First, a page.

Posts Tagged ‘Apple’

Gates, Jobs and Tinkering

Posted: November 21, 2011 in Current Affairs, Economics
Tags: ,

Malcolm Gladwell published an illuminating article on the late Steve Jobs in this week’s New Yorker and I recommend it highly.  If you are looking for something that delves into the dirty laundry of Job’s tempestuous personality there’s some of that but it’s hardly the focus of the piece.  Nevertheless, Gladwell, with a knack for drilling into a subject and finding something other than the usual stuff, comes out with observations that explain Jobs and help to position him in the pantheon of technology giants.

Much has been made of Job’s second act and of how he seemingly rose from defeat after being booted out of Apple—his triumphant return and the string of “i” devices that turned Apple into a consumer electronics giant and the second most valuable company on the stock ticker (after Exxon).  But what’s behind this is, you could say, regular market dynamics.  The same dynamics that elevated Jobs in the new century were the ones that contributed to his undoing earlier.

We’ve all been exposed to ideas about market dynamics by Geoffrey Moore, Clay Christensen and others.  Early markets are bare bones affairs and capturing market share is paramount for young companies making the market.  Later the survivors can go back to flesh out their creations with subsequent versions and vendors who think they can do the fleshing out early rarely survive to do so.

In the computer industry the flesh came in the form of the GUI, networking, databases and such things that added value to the basic invention.  The analogy might be summarized as first we feed everyone then we can invent cuisine.  Gladwell asserts that Jobs’ genius was in tinkering with original inventions and making them better and he gives many examples.  But he does not stop there; Gladwell compares Jobs to other tinkerers from other ages, notably the people who perfected the steam engine making it a useful tool for the industrial age.

In that comparison, Gladwell effectively makes the point that Steve Jobs was simply too early to the cuisine aspect of the high-tech revolution.  He sought to make stylish boots when too many were still shoeless.  If true, and this explanation feels right to me at least, it explains much of Jobs’ success in his second coming to Apple.  By the very late 1990s the industry had filled out and customers were in need of the finer points of technology that would do more than the mundane record keeping and making the devices actually fun to use was finally the order of the day.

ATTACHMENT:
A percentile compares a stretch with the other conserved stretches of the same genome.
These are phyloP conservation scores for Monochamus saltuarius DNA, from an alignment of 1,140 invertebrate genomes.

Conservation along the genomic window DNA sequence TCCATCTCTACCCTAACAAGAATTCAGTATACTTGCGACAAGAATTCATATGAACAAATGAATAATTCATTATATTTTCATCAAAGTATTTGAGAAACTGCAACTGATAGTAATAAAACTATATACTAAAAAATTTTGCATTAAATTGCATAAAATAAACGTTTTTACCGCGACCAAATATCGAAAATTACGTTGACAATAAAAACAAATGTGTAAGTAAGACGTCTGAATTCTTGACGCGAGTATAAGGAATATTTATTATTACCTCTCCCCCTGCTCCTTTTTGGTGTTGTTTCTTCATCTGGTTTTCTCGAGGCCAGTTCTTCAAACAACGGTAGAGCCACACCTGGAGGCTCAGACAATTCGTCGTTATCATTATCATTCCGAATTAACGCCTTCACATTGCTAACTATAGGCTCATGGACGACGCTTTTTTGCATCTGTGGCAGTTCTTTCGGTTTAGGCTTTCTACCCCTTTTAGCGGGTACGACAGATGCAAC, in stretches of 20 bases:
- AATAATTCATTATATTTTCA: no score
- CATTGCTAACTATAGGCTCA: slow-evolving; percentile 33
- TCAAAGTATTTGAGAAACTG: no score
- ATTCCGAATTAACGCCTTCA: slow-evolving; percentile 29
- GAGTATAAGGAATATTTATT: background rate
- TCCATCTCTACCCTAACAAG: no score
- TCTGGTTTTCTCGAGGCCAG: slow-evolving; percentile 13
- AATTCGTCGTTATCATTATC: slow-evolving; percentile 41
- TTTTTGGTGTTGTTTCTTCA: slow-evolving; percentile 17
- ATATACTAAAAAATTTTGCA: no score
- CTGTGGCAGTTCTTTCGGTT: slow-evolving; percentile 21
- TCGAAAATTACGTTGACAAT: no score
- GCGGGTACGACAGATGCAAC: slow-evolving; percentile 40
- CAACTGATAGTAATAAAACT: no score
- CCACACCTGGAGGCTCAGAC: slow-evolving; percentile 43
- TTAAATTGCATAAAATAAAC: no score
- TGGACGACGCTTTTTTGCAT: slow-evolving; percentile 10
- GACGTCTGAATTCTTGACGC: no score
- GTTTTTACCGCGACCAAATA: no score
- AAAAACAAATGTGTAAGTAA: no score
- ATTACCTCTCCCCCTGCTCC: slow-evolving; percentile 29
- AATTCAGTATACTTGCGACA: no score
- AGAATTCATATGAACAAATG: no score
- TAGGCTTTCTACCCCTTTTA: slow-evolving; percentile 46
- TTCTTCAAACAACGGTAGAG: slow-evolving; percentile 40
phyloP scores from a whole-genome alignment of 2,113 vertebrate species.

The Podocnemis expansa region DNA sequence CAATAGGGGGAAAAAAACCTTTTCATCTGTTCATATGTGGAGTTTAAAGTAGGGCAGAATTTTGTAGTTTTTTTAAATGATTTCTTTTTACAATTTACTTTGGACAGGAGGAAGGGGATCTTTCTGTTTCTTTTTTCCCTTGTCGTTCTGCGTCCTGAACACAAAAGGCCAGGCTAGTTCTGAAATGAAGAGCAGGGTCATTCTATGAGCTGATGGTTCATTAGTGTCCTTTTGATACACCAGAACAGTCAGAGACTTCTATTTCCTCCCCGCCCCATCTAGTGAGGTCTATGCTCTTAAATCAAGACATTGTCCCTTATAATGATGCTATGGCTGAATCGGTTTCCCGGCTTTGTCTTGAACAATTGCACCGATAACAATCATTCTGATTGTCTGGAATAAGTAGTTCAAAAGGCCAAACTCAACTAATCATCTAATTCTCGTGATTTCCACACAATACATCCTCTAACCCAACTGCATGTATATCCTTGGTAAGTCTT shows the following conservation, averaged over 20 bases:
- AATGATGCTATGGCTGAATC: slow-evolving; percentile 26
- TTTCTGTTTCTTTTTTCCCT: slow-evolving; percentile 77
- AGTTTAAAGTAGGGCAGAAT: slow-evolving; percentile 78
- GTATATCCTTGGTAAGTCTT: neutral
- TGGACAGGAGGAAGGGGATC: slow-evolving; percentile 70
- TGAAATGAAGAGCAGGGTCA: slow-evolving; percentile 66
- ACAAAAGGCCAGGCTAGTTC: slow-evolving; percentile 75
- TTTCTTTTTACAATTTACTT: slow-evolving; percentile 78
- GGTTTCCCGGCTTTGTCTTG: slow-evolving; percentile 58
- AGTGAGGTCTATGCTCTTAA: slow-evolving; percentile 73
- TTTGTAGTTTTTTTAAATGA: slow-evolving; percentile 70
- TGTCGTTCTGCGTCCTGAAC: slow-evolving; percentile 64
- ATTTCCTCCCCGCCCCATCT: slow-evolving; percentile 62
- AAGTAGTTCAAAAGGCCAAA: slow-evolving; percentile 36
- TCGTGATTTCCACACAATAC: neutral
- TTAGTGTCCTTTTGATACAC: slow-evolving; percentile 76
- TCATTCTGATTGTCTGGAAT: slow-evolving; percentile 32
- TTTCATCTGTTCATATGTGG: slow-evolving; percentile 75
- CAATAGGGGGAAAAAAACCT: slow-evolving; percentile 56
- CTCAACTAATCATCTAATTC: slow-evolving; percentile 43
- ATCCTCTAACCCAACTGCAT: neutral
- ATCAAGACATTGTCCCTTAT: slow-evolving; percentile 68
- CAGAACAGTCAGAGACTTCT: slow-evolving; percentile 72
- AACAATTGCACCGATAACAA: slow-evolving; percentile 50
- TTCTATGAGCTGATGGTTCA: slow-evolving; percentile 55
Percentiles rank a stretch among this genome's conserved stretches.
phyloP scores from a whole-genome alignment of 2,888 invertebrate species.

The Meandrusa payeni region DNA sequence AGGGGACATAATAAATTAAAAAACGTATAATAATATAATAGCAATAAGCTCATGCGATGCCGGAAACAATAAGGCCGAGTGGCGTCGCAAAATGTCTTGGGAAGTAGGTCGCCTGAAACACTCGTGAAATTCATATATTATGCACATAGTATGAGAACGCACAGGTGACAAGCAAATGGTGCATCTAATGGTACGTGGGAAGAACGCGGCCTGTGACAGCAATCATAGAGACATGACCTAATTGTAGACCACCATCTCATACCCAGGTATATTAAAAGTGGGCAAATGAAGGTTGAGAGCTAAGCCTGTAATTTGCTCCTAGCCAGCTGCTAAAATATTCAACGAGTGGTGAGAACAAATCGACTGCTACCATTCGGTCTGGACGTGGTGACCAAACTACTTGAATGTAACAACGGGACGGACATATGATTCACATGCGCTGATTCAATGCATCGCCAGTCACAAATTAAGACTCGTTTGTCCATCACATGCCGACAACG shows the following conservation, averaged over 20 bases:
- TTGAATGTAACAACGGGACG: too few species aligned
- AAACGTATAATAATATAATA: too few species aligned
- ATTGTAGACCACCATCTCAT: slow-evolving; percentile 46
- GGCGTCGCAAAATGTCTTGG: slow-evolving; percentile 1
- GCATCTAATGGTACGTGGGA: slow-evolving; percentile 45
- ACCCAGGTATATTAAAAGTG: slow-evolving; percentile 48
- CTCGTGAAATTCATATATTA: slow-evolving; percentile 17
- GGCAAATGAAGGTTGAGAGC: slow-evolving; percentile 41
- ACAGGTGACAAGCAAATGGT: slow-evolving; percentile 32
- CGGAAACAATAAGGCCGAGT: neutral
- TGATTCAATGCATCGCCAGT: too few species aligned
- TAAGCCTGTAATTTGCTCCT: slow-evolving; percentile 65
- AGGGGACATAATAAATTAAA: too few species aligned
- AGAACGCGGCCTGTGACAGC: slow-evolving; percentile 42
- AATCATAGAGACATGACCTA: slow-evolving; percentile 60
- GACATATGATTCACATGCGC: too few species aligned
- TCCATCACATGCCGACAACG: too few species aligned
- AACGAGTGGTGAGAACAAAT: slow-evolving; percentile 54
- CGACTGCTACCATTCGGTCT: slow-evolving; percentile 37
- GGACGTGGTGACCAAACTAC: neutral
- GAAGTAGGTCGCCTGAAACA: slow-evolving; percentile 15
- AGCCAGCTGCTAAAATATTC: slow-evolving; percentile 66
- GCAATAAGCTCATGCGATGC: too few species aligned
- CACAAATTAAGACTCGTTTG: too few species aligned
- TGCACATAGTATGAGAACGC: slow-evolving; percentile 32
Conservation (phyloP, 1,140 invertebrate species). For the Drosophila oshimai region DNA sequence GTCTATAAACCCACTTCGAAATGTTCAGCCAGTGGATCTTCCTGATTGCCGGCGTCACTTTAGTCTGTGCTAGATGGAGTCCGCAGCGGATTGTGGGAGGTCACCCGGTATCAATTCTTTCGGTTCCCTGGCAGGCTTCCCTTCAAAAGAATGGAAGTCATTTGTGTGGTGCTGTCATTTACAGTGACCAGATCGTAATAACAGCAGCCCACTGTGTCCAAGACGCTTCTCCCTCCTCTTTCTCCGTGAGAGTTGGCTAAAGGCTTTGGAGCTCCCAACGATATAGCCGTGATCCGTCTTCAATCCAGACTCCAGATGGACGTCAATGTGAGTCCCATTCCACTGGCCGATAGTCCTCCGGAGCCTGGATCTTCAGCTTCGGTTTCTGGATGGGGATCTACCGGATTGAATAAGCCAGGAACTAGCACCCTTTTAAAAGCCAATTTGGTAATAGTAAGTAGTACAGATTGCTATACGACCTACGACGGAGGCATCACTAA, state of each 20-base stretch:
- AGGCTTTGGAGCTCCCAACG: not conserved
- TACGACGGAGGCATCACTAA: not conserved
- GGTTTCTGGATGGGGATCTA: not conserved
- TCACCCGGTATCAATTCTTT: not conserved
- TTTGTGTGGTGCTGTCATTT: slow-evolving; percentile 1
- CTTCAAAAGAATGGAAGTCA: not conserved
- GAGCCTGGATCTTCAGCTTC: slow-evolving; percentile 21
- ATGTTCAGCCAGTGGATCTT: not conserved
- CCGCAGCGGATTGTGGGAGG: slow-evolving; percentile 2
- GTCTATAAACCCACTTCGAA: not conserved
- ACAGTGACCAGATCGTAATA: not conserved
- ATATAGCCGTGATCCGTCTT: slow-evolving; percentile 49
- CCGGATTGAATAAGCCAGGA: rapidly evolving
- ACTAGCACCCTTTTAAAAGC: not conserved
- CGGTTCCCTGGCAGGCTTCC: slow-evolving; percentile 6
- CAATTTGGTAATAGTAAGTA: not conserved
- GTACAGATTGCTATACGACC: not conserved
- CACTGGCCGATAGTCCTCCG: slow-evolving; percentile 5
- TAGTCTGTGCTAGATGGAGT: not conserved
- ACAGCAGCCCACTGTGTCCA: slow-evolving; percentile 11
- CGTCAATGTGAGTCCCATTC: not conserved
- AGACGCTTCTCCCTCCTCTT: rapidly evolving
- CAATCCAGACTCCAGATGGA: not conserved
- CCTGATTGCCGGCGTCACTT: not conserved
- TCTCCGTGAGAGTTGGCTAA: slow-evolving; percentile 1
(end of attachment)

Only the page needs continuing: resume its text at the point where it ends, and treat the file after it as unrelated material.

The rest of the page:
Ironically, Apple had spent much of the prior decade trying to make itself relevant to masses that only wanted utility and through a series of bad business moves had brought itself to the brink of extinction.  It was a turning point for the industry and perhaps by pure luck, or the luck of Steve Jobs, it maneuvered itself through a keyhole coming out the other side as the industry icon.

This analysis takes nothing away from Jobs, the guy in the hot seat and the one who needed to make hundreds of right calls to ensure that today we have stylish, elegant and highly functional tablets, phones, personal music players and more.

Jobs has often been compared to Bill Gates and Walter Isaacson chronicles the long relationship between the two men in his biography of Jobs.  But they are not exactly opposites.  Not even Gates can be seen as an original inventor of technology and sometimes both men can be seen tinkering with and improving someone else’s ideas.  For example, Gates actually bought the DOS operating system from someone else and Windows was the stepchild of the Macintosh operating system which we all know was inspired by Xerox’s GUI.  Office is the amalgamation through tinkering of applications from Lotus, Word Perfect (and before that Wang) and Harvard Graphics.

But of the two men, Gates and the company he started are creatures of the last century while Jobs is really of this one.  I recently watched Jobs’ commencement speech at Stanford from 2005 on YouTube in which he quipped that Windows stole everything from the Macintosh.  But the difference between Microsoft emulating and tinkering with an idea and Apple doing the same is that the Apple version improves while the Microsoft version is more of a copy.

Last week I was in Microsoft’s flagship store in Belleview, Washington.  It was not hard to see the Apple inspirations in every element of the store from the layout to the products and services offered though the Microsoft employees I met all seemed to believe that their company had practically invented the store concept, no matter I guess.  The store is a good idea as were Windows, music players, application ecosystems, marketplaces, handheld devices with big screens and tablets and much more.  Knowing something of the relationship between Gates and Jobs and thinking of Job’s place in history as a tinkerer, perhaps it is fitting to recall that imitation is the sincerest form of flattery.

I am an Apple enthusiast but once in a while I need to hit them about the head and shoulders with an old tire tool.  You know?

I was in the Apple Store last weekend paying the Apple tax, buying my wife an iPhone.  It was time.  The phone she was using had a battery that wouldn’t hold a charge.  Still it was an effort to get her into the store.  But once there…What to do?  Buy a battery or upgrade?

Think, think, think pooh bear.

We bought an iPhone.  While she was spending the better part of a half hour picking out a case I messed with the iPads.

Now the iPad is a nice, nice, nice piece of gear and everyone can and ought to covet one.  But in a practical mood you have to look at the thing and ask why.